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Wednesday, 10 January, 2001, 17:31 GMT
How the doctors test Pinochet
Pinochet supporters
Pinochet's supporters say he is too ill to stand trial
By James Reynolds in Santiago

General Pinochet's medical tests are being carried out by six doctors selected by investigating judge Juan Guzman.

It is thought that the doctors will conduct the tests in three stages. First of all, the general will undergo a session with a psychiatrist. This is expected to last about three hours, evaluating his behaviour, his level of alertness, and his language skills.


If General Pinochet is found to be either "insane" or "suffering from dementia", all legal action against him must end

General Pinochet will then face a series of neurological exams. These are designed to work out whether he has suffered brain damage as a result of a number of small strokes he is reported to have suffered over the past two years.

Finally, the general will take part in a number of psychological tests commonly used to test for diseases such as Alzheimer's. The tests may include memorising objects, counting down from 20 to one, reading a short story and then talking about it, and copying simple drawings.

Two-way mirror

The medical examination is being carried out at Santiago's military hospital. It is believed that an examining room with a two-way mirror has been made available so that the tests can be observed from another room by the judge and by non-participating doctors.

Pinochet in wheelchair
Pinochet's opponents claim he faked illness to avoid extradition from Britain

Once the tests are concluded, the final report on the general's mental health will be presented to Judge Guzman.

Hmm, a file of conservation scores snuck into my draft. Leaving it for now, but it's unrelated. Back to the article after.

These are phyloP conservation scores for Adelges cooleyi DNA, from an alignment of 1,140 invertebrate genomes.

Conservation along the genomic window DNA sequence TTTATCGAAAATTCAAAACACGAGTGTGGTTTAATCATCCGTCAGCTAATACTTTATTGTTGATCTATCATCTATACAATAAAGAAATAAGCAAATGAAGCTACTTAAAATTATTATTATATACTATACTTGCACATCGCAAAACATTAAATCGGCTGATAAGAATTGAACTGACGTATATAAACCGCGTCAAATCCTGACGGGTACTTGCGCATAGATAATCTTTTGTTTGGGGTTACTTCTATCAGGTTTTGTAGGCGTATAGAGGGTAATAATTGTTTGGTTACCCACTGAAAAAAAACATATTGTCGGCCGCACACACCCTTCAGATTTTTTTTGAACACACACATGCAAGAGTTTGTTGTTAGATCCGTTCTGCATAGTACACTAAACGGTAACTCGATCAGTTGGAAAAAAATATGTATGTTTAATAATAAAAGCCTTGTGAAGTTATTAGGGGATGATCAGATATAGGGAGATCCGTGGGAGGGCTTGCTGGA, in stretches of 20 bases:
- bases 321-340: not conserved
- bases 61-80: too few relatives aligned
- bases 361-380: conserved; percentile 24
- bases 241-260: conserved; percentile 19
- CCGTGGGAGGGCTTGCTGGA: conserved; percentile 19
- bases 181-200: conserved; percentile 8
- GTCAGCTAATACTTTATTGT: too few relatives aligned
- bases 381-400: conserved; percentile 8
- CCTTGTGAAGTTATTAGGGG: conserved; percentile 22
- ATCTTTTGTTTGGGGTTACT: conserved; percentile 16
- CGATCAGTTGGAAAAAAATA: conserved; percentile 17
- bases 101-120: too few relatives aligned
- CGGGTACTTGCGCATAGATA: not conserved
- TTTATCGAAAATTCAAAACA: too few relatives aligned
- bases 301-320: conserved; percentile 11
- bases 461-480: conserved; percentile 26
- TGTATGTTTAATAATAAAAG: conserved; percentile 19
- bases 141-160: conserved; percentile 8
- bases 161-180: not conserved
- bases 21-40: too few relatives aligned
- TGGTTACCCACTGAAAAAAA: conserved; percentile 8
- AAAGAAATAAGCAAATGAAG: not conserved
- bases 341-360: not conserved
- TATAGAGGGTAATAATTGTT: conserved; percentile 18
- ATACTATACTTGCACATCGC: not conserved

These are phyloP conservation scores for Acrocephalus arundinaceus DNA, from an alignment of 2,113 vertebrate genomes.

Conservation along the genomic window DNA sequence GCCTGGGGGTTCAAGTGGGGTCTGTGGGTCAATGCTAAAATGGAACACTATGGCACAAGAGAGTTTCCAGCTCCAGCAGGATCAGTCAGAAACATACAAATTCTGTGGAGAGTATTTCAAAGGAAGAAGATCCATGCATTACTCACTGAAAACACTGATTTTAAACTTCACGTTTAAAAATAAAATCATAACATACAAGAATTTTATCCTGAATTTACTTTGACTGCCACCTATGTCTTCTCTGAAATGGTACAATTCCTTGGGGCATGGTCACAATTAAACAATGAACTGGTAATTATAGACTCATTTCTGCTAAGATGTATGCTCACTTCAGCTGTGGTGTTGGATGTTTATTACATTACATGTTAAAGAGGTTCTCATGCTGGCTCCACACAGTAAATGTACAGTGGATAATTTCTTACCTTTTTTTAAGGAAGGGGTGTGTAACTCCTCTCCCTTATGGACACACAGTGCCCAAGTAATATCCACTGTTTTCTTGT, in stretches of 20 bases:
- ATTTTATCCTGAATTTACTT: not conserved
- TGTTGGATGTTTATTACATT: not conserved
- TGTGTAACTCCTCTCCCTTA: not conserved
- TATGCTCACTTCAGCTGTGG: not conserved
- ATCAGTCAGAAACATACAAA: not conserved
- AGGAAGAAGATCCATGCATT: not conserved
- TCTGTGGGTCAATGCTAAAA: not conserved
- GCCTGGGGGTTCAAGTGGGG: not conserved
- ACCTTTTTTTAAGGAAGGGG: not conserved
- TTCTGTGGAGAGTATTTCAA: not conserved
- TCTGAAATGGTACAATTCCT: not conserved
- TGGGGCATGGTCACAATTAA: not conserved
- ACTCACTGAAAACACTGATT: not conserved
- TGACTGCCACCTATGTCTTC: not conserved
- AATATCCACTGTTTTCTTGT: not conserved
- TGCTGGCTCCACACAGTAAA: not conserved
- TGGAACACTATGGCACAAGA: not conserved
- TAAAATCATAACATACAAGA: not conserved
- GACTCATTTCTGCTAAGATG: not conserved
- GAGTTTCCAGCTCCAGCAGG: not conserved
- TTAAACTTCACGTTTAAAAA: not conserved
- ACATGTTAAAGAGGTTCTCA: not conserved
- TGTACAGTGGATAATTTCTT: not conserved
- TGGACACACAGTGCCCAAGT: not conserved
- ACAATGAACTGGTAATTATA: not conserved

According to Chilean law, if General Pinochet is found to be either "insane" or "suffering from dementia", all legal action against him must end. Anything less and legal action will be allowed to continue.

But General Pinochet's legal team argues that the threshold of insanity or dementia is too severe. They say that their client should not be put on trial even if he is not found to be insane or demented.

Meanwhile, lawyers seeking the former dictator's prosecution say they are concerned that the former military leader may choose to fake insanity or dementia in order to escape trial.

They argue that's exactly what he did last year in order to avoid extradition from Britain to Spain to face torture charges.

They also say they are worried that the results of the neurological exams may be doctored in order to exaggerate the general's brain damage.

However, Judge Guzman has assured them that the tests will be carried out without interference or bias.

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10 Jan 01 | Americas
Pinochet in hospital for tests
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